Human Trafficking Destroys Families

This guest post is from author Renee Knudsen, Regent Law 3L and current Family Law student:
In the past several years, the issue of human trafficking has gained much attention. At both the state and federal level, there are new task forces all around the nation dedicated to fighting this crime. Yet, even with all of the effort exerted to fight this crime, many studies indicate that more people are enslaved today than ever before in the course of human history. As recently as 2012, President Obama stated that “[the] fight against human trafficking is one of the great human rights causes of our time . . .”[1] While this fight is being fought from the White House, this fight should also be fought in every house.
The woe of human trafficking destroys families. It destroys both the home of the trafficked as well as the trafficker. In the worst of cases, studies reveal situations where a trafficker enslaves his or her own family members. While the fight against human trafficking is far more than a family law wrong, there are remedies that family law attorneys can help to provide. For more information on the fight against human trafficking and the legal landscape for combating this crime, please see my article entitled “From Second Class To Certified Class: Using Class-Action Lawsuits To Combat Human Trafficking,” which is available at http://www.regent.edu/acad/schlaw/student_life/studentorgs/lawreview/onlineissues/v28n1.cfm.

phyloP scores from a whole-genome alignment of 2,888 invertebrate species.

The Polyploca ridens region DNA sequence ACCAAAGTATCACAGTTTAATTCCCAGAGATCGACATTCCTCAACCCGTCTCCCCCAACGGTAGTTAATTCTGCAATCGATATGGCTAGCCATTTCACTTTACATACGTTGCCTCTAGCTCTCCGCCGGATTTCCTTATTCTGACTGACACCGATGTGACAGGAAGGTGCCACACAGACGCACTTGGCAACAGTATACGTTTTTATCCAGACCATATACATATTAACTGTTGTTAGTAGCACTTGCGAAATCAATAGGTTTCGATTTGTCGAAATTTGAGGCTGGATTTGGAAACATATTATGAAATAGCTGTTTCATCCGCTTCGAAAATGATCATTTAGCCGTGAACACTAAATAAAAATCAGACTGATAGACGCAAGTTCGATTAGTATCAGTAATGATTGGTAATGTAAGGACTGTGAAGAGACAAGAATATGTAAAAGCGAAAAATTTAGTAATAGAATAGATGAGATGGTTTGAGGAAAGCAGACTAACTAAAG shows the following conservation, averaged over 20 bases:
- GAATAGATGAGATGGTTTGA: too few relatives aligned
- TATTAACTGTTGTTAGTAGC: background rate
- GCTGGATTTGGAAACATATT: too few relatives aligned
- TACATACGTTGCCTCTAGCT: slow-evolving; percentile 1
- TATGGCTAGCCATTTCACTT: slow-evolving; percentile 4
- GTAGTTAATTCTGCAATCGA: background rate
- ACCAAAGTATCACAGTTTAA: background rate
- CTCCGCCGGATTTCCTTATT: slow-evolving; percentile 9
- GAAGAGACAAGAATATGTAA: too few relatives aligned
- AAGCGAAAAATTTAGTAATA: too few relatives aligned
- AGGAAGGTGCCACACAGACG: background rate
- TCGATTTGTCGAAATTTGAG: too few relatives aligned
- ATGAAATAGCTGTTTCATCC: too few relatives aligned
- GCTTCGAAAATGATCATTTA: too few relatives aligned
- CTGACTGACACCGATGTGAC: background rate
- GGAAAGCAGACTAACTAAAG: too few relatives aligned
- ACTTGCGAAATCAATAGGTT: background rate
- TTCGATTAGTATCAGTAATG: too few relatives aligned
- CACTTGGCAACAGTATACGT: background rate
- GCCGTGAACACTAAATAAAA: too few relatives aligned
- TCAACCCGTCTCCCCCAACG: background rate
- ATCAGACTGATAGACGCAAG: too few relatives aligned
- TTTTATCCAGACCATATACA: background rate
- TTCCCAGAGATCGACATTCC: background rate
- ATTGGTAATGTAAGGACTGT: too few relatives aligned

[1] https://www.whitehouse.gov/issues/foreign-policy/end-human-trafficking.

1 comment:

  1. I agree with your post that human trafficking is a problem that destroys families which are the foundations of our society. As long as there are demands for human servitude, combating this criminal trade will remain a life-long battle between people who love there neighbor has themselves, and those who delight and profit from the misery of others. I hope that as family law attorneys, we may be able to lay cornerstone bricks in our practice that will encourage clients to avoid fractured homes that exposes children to these human trafficking predators.